Two documentaries, The House We Live In and How to Make Money Selling Drugs are must see films to understand the drug war’s misery. Rangel and his colleagues should schedule another summit to view these films together.

Rangel has skillfully mounted his career on this so-called war. He has played both the “tough on crime” and “speak truth to power” roles. He backed the Anti-Drug Abuse Act of 1986, which established the mandatory minimum sentences that hiked the incarceration rate. This is the act whose damage U.S. Attorney General Eric Holder recently announced he would attempt to mitigate. Holder’s changes include directing U.S. attorneys across the country to establish local guidelines to determine when federal charges should and shouldn’t be filed. Meanwhile, realizing the destruction and high costs of mandatory minimums for non violent offenders, several states have already adjusted their laws.

Rangel has also shifted some with the political winds. He supported The Fair Sentencing Act of 2010 which reduced crack and powder cocaine disparities from 100-1 to 18-1. He even supported the proposed Federal Marijuana Prohibition Act of 2011 to end federal criminal penalties tied to the drug. But Rangel’s strategic pivot happened well after establishing his personal career and financial security, including his congressional pension. Meanwhile the damage to his people in Harlem and across the nation has been done and continues.

More than $1 trillion has been spent the past 40-plus years in the so-called War on Drugs. As the Black Caucus holds these “talks” for solutions to urban violence, it should start with itself. Some other veteran members – among them U.S. Rep. Bobby Scott of Virginia, U.S. Rep. John Conyers of Michigan, and U.S. Rep. Maxine Waters of California – have been outspoken against this attack on the black community. However, the Black Caucus ought to admit, that in terms of the drug war, they have failed tragically to fulfill their goal of “positively influencing the course of events pertinent to African-Americans…” If the Civil Rights Movement is the second Civil War and Affirmative Action is the second Reconstruction, the War on Drugs has triggered what author Michelle Alexander has termed “The New Jim Crow,”–a must read book on America’s mass incarceration of people of color. This so-called war – Rangel’s War – has set the community back in ways that we are only now beginning to understand. Will this be the Black Caucus’ legacy?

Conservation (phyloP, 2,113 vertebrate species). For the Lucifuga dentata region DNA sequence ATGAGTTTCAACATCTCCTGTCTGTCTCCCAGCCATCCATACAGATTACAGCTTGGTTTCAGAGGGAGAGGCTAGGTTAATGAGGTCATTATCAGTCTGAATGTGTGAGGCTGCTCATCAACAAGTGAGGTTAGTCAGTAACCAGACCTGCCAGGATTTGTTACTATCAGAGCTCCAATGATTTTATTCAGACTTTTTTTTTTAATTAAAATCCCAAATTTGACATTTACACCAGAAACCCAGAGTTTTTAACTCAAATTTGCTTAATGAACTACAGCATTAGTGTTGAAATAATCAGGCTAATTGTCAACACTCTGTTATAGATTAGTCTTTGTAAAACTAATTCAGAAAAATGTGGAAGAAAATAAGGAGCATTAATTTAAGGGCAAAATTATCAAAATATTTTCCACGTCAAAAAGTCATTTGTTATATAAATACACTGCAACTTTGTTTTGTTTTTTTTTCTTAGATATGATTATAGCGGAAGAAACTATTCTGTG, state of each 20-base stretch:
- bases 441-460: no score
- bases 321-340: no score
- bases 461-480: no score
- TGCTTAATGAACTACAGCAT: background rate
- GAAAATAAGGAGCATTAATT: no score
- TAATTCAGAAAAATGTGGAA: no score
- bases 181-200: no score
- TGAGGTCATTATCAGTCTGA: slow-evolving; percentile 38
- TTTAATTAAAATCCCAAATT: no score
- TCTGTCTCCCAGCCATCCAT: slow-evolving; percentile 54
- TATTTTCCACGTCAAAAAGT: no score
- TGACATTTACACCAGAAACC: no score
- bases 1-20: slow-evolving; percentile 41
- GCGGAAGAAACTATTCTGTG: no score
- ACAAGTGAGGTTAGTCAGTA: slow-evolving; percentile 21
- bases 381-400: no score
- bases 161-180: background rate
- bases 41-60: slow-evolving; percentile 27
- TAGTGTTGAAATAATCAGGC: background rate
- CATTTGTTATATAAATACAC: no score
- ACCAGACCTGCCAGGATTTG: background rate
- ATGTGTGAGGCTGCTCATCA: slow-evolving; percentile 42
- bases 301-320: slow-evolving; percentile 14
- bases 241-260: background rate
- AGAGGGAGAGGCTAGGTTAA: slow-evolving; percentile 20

From poverty to terror, the phrase “the war on” is basically a sign that Congress is engaged in another reactionary, poorly thought out and expensive doomed policy with tragic consequences. The Black Caucus should lead the correction of this failure by publicly repenting on behalf of the U.S. Congress for its sin against black America. The Black Caucus should call for an immediate end to the War on Drugs and replace it with an urban Marshall Plan to infuse training and jobs through infrastructure rehabilitation projects. The plan should include addiction counseling funds, support and the automatic expungement of the criminal records of non-violent drug offenders. Give these folks a shot at getting good jobs and becoming productive taxpaying citizens – people who could restore their families and urban communities.

A good place and time for the Black Caucus to do this is during its foundation’s upcoming 43rd Annual Legislative Conference, Sept. 18-21 in Washington. There will be plenty of ministers willing to help them repent and C-SPAN can capture the moment for the entire world to see. And leading this prayer of atonement (and to save his legacy) should be U.S. Rep. Charles B. Rangel.

What do you think? Do you agree or disagree with my claims? If you agree, will you bring the issue before your congregation? Post your thoughts and let’s start a conversation.

Share This